Whether to buy an annuity within a 401(k) is a complicated decision that can have a big impact on your retirement. It’s highly personal, and what your coworker is doing or what your HR rep thinks sounds good may not be the right choice for you. It’s important to have all the facts and compare your options so you can get the decision right.
Callan Institute. "2019 Defined Contribution Trends." Accessed Dec. 11, 2019.
Center for Retirement Research at Boston College. "401(k) Lawsuits: What Are Their Causes and Consequences?" Accessed Dec. 11. 2019.
Aegon Center for Longevity and Retirement. "The New Social Contract: A Blueprint for Retirement in the 21st Century." Page 14. Accessed Dec. 11, 2019.
Center for Retirement Research at Boston College. "How Best to Annuitize Contribution Assets?" Accessed Dec. 11, 2019.
Wall Street Journal. "Annuities Are Likely Coming to Your 401(k). Should You Use Them?" April 22, 2019. Accessed Dec. 11, 2019.
CNBC. “Here’s the Real Reason Why Your 401(k) Fees Are Falling.” Accessed Dec, 11, 2019.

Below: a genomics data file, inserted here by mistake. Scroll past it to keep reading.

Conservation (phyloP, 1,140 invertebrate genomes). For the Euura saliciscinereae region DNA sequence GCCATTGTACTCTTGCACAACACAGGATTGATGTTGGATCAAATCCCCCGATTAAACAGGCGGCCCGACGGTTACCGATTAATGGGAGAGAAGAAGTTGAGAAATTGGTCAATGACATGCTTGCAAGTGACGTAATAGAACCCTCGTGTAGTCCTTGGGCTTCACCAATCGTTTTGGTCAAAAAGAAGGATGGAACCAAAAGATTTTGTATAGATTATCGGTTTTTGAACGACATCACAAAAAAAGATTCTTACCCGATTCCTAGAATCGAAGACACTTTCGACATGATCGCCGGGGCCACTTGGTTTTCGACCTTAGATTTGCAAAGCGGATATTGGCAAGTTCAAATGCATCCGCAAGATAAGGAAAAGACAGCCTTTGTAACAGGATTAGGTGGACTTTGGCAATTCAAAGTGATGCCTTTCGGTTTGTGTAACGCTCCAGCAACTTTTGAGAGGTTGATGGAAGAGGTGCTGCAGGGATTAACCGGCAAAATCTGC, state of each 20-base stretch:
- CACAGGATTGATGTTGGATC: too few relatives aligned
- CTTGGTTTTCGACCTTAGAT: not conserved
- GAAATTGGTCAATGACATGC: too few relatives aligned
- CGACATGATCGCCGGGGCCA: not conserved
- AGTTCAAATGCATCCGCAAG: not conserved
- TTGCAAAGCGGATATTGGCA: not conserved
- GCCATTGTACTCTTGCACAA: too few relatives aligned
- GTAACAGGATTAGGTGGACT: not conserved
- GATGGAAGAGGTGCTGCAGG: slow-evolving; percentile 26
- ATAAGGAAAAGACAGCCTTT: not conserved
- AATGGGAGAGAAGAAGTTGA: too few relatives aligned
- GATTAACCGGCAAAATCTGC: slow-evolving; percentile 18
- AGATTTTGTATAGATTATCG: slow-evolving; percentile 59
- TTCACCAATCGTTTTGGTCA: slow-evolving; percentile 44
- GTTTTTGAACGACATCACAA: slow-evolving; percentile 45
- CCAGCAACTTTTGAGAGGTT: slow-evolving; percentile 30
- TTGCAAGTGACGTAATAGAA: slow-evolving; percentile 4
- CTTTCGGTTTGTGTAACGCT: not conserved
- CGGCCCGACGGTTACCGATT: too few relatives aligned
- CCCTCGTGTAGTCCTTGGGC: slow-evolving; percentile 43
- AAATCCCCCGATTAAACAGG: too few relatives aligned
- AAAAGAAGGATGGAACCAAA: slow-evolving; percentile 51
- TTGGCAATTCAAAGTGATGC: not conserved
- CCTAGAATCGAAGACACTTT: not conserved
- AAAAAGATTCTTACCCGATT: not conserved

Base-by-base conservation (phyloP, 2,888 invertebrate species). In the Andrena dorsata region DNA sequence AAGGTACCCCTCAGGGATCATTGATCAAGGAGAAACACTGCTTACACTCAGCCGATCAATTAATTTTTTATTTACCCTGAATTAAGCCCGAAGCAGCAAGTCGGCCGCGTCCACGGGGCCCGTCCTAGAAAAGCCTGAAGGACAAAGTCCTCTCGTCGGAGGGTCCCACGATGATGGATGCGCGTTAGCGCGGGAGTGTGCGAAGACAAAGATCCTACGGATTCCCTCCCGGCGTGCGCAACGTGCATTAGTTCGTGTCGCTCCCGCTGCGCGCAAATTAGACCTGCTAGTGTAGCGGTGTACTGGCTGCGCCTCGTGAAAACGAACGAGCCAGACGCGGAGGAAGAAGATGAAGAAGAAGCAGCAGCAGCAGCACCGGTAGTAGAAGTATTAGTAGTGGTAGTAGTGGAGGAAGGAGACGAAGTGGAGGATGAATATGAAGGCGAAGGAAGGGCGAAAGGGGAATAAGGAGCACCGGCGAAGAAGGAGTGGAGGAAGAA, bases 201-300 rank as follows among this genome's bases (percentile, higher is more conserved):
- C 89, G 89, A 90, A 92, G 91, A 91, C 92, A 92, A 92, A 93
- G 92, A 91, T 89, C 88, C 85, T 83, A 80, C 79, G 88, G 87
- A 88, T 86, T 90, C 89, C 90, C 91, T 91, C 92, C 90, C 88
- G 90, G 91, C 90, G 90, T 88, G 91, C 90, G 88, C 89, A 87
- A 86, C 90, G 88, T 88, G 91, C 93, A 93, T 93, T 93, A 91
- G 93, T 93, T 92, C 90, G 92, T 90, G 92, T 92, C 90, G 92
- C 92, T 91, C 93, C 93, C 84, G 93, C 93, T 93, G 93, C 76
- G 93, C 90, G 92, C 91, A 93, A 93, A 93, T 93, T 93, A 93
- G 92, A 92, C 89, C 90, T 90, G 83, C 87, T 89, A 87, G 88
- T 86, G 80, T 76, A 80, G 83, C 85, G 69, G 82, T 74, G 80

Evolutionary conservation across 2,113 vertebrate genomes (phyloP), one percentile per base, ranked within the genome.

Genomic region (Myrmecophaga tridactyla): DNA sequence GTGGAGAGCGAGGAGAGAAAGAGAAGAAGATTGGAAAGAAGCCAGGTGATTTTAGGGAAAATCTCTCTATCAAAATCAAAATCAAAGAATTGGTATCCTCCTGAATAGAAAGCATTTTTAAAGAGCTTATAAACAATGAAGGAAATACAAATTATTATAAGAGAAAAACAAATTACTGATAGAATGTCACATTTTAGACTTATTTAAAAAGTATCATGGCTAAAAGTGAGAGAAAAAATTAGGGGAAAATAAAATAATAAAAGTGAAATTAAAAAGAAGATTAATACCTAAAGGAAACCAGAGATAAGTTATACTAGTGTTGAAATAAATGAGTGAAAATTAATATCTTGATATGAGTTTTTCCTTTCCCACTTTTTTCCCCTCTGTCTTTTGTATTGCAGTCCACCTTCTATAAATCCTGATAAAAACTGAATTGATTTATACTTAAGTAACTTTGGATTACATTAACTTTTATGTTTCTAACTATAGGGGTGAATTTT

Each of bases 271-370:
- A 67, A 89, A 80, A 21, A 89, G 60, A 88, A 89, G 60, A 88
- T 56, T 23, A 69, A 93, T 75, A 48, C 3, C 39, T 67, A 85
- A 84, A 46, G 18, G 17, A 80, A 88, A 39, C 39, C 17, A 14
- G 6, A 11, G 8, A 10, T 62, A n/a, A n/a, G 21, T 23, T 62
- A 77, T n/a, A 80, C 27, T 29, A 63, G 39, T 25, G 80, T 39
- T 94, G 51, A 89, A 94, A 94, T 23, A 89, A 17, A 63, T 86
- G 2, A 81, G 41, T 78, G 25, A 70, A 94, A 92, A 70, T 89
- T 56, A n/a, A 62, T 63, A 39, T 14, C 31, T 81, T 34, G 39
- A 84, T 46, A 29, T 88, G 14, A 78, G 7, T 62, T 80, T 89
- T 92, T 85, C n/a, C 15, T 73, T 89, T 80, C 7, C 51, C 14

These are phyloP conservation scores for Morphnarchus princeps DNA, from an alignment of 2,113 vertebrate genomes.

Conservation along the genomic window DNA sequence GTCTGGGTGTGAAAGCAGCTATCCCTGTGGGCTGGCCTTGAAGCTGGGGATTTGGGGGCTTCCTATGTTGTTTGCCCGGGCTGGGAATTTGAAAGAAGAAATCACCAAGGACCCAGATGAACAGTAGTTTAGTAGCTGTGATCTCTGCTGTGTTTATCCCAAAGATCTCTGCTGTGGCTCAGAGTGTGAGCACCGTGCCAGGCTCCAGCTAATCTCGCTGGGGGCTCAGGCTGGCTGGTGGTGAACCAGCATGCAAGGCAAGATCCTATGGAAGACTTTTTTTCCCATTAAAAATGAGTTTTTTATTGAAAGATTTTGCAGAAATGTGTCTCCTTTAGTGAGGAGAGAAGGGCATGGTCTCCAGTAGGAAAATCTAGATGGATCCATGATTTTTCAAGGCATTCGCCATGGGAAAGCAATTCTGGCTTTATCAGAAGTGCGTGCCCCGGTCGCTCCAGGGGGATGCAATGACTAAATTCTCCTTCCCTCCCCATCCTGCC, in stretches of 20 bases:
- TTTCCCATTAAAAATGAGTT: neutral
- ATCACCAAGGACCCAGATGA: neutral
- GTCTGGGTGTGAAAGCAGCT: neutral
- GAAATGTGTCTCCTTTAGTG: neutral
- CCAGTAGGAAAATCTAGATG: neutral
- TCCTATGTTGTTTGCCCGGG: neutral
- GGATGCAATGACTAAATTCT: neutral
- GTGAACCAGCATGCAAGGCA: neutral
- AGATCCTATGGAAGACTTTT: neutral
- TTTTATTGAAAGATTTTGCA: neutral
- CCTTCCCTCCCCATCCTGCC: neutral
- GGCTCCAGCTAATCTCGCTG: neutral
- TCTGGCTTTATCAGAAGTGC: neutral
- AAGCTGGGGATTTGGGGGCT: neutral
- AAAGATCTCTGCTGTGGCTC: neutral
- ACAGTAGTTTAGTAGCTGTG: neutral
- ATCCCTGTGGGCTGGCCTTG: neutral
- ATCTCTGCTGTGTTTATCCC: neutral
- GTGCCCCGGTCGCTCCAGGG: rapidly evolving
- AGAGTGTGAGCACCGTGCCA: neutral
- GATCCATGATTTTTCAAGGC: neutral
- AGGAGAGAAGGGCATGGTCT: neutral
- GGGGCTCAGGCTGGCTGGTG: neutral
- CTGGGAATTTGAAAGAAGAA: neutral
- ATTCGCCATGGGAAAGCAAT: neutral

Yale Law & Economics Research Paper # 493. “The Pervasive Problem of Excessive Fees and 'Dominated Funds' in 401(k) Plans.” February 21, 2014. Accessed Dec. 11, 2019.
401(k) Specialist. “401(k) Products: Does a ‘SECURE’ Retirement Include Annuities?” Volume 5, Issue 4 2019. Page 33. Accessed Dec. 11. 2019.
Insured Retirement Institute. "Taxation of Annuities." Accessed Dec. 11, 2019.
Wall Street Journal. "The Best Account to Tap for an Annuity Purchase." April 22, 2018. Accessed Dec. 11, 2019.
AIG Retirement Services. “Annuity Income Options.” Accessed Dec. 11, 2019.
Internal Revenue Service. "Internal Revenue Bulletin: 2014-30." Accessed Dec. 11. 2019.